And when we worship, we also listen. We listen to words from tradition, words from the world, words from the hearts of others on the journey of discovery.  And we test our ears. Can we listen well enough to hear a divine word in the words we hear? If so, maybe we can hear the divine spirit in the words we hear everyday. After all, the divine pulses through creation. Do I have the patience to hear? Sometimes I do, but often I don’t take time to listen for love in the others’ voice.

The third test of courage comes when worship calls us to make an offering. How generous is my heart? We come together to practice giving. Do I have the courage to sacrifice what I value for the greater value of divine love and justice in my world. Do I have the heart to risk some of my time and money for the well-being of others.  Sometimes I do. Often I hold back.

And the final test of Sunday worship challenges my resolve. We are sent from worship to be a presence of peace, a champion for the outcast. Do I have the courage, the heart to live my life daily as a loving companion for those around me? I have done that.  And at times I have not.

It is a good thing to test the tornado alert system in our city. Likewise, it is good for me to worship each Sunday to test my courage to live my faith well.


I watched President Obama deliver his final State of the Union speech last night. I was not only interested in what he had to say, but wondered about the divided house to whom he was speaking. On one side were people dressed in colorful clothes, standing and cheering, smiling and enjoying themselves as if they were at a wedding party. On the other side people were dressed in dark suits, some bored and some somber as if they were at a funeral. (In other years, the house could have been divided in just the opposite way, some partying and some restrained and reserved.)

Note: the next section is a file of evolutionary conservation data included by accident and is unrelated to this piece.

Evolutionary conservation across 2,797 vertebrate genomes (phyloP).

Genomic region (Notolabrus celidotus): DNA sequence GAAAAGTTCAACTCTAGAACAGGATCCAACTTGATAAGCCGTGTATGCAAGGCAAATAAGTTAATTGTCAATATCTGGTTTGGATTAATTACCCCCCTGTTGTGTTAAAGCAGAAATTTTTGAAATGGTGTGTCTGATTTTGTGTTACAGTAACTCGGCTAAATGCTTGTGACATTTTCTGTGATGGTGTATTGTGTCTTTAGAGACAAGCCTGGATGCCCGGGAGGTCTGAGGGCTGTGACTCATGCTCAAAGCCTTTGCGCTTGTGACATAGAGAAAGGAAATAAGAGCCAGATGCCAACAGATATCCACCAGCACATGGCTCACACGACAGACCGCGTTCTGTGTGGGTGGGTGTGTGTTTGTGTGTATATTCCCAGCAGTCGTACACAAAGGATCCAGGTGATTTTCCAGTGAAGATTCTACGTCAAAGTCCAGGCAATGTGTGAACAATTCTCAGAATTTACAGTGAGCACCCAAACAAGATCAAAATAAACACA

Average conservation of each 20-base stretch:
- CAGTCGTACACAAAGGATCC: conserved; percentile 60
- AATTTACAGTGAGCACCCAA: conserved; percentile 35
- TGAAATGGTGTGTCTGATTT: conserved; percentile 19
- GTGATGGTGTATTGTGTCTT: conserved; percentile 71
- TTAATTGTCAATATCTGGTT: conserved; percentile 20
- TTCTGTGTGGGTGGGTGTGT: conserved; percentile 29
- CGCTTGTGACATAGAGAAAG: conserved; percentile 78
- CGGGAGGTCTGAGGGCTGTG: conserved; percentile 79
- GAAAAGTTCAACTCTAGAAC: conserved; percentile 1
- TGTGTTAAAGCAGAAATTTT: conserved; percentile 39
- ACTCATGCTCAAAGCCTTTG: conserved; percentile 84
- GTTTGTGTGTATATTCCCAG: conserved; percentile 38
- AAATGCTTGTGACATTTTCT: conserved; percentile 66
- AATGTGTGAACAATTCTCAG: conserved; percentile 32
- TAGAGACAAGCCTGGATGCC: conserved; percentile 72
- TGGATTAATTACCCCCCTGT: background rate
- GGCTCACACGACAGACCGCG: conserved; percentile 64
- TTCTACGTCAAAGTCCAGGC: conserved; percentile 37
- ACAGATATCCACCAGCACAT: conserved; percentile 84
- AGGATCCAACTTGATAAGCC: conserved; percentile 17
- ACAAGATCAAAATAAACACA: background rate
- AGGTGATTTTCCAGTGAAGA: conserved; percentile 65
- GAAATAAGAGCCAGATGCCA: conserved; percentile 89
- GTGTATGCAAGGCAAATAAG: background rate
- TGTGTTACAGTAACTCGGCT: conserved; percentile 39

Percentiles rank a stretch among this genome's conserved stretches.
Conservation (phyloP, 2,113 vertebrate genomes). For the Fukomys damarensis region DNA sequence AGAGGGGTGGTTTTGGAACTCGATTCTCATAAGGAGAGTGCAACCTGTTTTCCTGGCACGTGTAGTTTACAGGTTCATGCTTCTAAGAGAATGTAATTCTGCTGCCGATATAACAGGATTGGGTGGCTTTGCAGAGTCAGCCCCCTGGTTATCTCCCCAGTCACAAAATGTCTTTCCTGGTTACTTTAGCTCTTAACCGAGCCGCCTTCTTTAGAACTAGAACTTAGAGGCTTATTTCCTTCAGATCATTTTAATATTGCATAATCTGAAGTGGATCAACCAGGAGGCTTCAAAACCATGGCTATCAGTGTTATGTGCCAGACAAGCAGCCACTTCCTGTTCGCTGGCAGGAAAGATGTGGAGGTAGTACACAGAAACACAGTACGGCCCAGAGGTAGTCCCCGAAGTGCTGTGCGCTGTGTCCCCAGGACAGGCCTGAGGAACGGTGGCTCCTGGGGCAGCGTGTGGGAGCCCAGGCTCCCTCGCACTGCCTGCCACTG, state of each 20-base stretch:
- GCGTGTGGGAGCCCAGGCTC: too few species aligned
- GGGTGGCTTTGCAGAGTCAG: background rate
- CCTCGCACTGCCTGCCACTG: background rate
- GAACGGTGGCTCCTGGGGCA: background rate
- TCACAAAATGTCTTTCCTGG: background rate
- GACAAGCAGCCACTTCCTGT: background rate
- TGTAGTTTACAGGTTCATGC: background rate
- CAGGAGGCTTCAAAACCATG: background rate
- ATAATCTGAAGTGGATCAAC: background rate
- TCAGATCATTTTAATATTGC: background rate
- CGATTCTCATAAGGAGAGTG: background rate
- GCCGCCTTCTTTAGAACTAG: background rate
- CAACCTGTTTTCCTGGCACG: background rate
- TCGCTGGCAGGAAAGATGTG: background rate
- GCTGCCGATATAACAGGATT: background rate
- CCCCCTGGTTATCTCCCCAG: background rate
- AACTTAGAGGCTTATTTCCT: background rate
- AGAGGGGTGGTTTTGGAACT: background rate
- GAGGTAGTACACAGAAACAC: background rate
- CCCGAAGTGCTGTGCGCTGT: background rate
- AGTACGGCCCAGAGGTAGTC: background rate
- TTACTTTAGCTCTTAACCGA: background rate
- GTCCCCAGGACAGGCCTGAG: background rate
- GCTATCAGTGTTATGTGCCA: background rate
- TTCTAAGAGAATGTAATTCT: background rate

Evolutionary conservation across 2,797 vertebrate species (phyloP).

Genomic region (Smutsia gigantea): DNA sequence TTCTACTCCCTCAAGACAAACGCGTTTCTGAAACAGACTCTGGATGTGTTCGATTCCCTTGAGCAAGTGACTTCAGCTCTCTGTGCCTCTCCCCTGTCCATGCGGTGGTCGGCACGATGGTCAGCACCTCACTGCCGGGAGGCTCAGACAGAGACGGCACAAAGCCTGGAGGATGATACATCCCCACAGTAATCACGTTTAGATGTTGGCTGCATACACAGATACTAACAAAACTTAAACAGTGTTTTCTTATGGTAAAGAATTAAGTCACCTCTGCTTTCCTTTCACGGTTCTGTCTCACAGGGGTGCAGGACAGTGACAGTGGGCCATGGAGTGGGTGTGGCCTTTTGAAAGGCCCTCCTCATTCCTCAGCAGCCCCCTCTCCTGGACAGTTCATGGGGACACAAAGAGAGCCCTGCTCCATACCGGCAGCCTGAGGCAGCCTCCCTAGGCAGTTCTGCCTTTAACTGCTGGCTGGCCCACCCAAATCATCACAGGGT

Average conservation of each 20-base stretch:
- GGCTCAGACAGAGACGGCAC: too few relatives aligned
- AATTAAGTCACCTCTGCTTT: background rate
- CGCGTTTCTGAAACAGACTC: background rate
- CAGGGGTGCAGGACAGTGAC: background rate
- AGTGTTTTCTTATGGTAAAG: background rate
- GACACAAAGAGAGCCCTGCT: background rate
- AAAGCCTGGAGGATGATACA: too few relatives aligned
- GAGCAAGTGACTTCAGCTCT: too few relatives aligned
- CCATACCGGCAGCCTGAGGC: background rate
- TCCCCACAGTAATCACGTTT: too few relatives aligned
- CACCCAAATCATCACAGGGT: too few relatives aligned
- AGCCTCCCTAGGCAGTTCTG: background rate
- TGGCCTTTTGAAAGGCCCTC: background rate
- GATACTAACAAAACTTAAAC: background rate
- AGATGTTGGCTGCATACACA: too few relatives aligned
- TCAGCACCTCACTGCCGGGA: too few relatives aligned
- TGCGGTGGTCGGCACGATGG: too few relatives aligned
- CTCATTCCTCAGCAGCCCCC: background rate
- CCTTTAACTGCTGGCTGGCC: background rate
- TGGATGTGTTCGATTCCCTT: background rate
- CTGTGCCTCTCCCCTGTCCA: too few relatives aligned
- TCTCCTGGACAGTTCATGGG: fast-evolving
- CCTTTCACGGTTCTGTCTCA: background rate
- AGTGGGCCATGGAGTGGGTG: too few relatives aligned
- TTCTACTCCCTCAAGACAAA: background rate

I thought, “What would it be like to speak to such a divided house?”

And then I thought, “I know what that is like. I do that everyday, several times a day.” Sometimes I make decisions and one part of me celebrates the action. For example, Deb and I bought a new I pad. Part of my internal house celebrated as we moved from the darker ages. The other side of the house sat on its hands and questioned the actions as it wondered if we were being too extravagant. A divided house lives in me.

President Obama suggested that the divided house before him needed to figure out how to work together if the nations problems are going to be addressed. He suggested that each respect the other and that the two parties not accuse each other of being unpatriotic. All are working for the good of the whole even though they disagree with what is good.